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Business Software Alliance (BSA)

The Business Software Alliance (BSA) is Microsoft®'s license enforcement and lobbying arm. This organization, which has some significant influence with the U.S. government and European Union, has an office in Washington, D.C. The Business Software Alliance lobbies for legislation which limits the rights of software users, such as the Inducing Infringement of Copyrights Act to make file sharing networks illegal even if used to share files whose copyright allows such distribution. The BSA also supports extreme pro-software patent positions.

The BSA's license enforcement tactics include broad threats of lawsuits, public embarrassment before allegations are proven true, huge fines, having offices raided by armed marshals, and educating children that it's wrong to share software even in situations where it's legal. The Business Software Alliance also encourages disgruntled employees to report on their employer. Through public humiliation they use many companies which are not compliant with all software licenses as examples. While they claim to only enforce licenses to increase compliance, they do little to directly educate companies about best practices and assist in compliance. Instead they sue companies for millions of dollars and tell the rest to take heed. There are also allegations of Microsoft salespeople using threats of BSA audits to encourage companies to purchase upgrade licenses to software.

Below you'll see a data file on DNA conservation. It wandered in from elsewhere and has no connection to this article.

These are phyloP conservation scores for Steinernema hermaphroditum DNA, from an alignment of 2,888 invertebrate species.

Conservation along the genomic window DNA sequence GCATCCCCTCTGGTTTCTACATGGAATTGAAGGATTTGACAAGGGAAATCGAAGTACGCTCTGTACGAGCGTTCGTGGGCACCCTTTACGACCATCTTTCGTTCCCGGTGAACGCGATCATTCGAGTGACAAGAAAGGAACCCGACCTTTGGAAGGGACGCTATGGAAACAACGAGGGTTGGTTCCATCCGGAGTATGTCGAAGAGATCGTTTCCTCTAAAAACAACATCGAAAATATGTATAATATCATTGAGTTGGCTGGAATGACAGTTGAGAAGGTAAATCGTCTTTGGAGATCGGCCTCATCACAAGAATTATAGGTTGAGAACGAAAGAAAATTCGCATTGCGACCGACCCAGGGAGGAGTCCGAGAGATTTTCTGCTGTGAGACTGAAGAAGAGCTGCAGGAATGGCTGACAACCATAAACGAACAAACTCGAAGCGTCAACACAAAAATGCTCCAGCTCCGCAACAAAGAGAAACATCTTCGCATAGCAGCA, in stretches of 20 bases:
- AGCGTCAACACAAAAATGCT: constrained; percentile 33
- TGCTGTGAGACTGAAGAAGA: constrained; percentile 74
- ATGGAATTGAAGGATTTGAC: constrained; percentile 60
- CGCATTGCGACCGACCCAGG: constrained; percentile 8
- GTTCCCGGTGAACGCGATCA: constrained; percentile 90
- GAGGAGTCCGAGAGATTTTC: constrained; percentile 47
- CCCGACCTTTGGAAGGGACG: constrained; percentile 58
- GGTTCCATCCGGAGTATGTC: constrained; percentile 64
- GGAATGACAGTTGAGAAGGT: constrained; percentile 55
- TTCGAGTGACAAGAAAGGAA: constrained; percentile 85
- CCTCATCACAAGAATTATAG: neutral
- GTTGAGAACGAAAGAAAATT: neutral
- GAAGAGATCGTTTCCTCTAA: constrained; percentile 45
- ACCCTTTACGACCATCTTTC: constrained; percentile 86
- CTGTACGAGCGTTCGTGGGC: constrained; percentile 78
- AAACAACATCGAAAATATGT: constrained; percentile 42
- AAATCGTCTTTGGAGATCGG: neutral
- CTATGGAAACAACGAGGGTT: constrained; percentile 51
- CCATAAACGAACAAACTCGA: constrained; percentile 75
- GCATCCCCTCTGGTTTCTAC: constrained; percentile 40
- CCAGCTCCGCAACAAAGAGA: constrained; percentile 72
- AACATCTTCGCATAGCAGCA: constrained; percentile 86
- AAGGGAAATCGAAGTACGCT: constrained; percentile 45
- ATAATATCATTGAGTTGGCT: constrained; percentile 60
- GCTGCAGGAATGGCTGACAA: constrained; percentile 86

The BSA has made some gross misjudgements, as in one example of notifying a German university of their illegal activities via an automatic e-mail mistakenly generated when the OpenOffice application was detected on their public FTP server. Making accusations of illegal activities should be handled more carefully.

Posted February 28, 2003, on
At a friends business, the BSA asked to search the premise. They told them that they only ran Linux and no, the BSA was not allowed. The FBI came that afternoon with a warrent and took the equipment. All of it. 3 computers, keyboards, monitors, 2 printers, a network switch, cable modem, speakers, CDs, and DVDs (all commercial movies and music). They still have it after nearly a year. They will search it and return it WHEN they feel like it. The FBI has not filed charges. Somebody told me that they can hold it for 5 years. Somehow, i find that hard to believe, but who knows in this day and age. I do know that when they call the FBI, that they say that it will be returned when they are done examining the evidence.
Copyright © 2004-2007 Matthew Schwartz